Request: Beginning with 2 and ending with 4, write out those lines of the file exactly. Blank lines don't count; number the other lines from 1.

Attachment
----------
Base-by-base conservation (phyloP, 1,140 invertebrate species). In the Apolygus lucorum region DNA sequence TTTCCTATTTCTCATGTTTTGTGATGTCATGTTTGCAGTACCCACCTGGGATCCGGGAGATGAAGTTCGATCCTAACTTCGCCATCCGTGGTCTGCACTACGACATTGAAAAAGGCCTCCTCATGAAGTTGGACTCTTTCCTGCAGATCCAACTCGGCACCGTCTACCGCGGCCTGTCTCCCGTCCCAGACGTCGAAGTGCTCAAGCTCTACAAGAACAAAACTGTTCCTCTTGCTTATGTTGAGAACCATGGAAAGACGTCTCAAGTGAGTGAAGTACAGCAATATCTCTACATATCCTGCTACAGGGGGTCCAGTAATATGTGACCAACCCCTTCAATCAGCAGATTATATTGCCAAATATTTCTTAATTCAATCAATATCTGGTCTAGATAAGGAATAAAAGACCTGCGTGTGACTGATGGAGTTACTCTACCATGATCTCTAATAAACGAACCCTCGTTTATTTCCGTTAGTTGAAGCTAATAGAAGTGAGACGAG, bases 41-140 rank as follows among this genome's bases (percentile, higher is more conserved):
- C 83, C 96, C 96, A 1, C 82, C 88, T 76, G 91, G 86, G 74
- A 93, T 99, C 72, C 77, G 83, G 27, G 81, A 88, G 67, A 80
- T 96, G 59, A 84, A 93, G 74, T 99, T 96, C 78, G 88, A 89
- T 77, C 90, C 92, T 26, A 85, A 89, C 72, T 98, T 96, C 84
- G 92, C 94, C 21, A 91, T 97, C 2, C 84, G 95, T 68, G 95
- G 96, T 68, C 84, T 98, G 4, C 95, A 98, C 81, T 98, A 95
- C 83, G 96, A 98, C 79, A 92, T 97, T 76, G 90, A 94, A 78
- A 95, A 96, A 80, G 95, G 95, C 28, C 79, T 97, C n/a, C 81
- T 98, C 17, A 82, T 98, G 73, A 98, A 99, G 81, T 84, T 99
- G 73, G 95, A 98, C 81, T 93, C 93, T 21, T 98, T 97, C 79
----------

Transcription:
- C 83, C 96, C 96, A 1, C 82, C 88, T 76, G 91, G 86, G 74
- A 93, T 99, C 72, C 77, G 83, G 27, G 81, A 88, G 67, A 80
- T 96, G 59, A 84, A 93, G 74, T 99, T 96, C 78, G 88, A 89